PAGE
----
Figure 2. Life and Mating of Saccharomyces Yeast. Diagram pertaining to the clonal growth typical of yeast fermentation cultures and the various known techniques employed to generate yeast hybrids. (a) Diploid yeast cells may bud and grow clonally to form a mother and daughter cell or undergo sporulation to form a tetrad. (b) Yeast hybridization may form by direct spore to spore mating. (c) Yeast hybridization may form by rare mating events in which one or both diploid parent cells gain competency by becoming hemizygous or MATa/MATa and MATα/MATα diploids. (d) Yeast hybridization may also form by fusion of two separate yeast cell protoplasts with their cell wall removed.
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Table 1. Current Saccharomyces Yeast Species History.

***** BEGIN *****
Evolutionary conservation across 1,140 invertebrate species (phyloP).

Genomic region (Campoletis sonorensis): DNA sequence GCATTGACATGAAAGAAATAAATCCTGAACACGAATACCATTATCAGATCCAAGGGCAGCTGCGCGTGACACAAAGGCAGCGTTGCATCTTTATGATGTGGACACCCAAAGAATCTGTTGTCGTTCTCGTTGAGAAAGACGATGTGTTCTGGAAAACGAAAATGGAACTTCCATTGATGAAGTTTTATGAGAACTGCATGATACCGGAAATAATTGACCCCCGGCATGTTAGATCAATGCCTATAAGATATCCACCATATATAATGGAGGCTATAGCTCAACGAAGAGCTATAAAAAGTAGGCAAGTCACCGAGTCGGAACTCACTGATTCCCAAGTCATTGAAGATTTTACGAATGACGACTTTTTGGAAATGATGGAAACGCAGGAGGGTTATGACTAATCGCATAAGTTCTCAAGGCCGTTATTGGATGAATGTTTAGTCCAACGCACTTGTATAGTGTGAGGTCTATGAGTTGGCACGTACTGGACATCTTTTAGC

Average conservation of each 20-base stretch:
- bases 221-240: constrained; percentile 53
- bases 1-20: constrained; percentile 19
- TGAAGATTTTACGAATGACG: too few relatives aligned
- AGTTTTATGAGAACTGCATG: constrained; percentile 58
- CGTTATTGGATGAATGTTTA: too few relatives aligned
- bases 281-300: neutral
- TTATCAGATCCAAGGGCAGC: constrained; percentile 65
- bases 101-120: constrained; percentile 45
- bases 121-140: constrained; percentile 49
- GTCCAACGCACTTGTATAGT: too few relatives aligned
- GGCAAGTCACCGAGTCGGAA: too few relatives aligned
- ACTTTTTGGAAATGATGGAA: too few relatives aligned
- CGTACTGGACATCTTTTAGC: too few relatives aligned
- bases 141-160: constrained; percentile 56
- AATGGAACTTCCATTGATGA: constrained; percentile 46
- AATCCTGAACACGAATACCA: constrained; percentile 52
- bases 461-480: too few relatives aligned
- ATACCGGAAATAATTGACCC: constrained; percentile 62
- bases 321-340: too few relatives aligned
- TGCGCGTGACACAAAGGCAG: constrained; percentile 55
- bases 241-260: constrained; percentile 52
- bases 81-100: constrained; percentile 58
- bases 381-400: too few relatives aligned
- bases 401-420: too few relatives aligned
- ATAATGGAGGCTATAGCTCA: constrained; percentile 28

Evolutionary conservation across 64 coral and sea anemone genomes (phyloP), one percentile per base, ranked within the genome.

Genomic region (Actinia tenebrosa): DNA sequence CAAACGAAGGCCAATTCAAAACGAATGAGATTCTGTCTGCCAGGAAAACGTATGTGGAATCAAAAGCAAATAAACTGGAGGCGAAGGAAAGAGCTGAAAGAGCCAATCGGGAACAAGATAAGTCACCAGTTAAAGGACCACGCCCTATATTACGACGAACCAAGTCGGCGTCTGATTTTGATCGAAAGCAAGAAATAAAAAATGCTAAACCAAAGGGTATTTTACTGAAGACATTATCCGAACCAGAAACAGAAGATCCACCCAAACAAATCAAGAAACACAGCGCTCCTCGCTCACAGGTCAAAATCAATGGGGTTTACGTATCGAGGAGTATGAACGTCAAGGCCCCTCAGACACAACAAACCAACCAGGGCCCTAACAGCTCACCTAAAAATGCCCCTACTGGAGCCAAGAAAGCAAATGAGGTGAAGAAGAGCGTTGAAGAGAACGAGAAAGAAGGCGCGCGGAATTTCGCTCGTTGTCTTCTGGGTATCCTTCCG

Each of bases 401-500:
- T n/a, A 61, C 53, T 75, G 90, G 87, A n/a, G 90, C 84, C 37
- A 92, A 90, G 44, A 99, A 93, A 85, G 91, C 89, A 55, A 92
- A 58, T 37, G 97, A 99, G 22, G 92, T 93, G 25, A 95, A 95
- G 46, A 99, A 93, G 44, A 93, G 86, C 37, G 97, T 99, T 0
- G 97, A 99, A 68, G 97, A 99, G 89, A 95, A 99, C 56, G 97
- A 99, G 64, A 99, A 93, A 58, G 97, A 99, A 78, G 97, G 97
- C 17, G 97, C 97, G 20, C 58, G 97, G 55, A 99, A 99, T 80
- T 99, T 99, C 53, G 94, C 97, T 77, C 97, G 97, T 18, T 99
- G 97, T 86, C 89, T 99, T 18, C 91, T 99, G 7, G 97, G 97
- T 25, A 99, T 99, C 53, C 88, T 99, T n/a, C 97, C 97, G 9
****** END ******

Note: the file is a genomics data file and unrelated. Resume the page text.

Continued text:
Table 1. Current Saccharomyces Yeast Species History.
uvarum1898Ribes rubrum, redcurrant juiceSouth Holland, The Netherlands[16,17]
paradoxus1914Tree sapRussia[15]
kudriavzevii1991Decayed leafJapan[18]
mikatae1993Decayed leafJapan[19]
arboricola2008Fagaceae spp.West China[6]
eubayanus2011Nothofagus spp. & parasitic fungi Cyttaria spp.Andean, Patagonia[11]
jurei2017Quercus roburSaint Auban, France[14]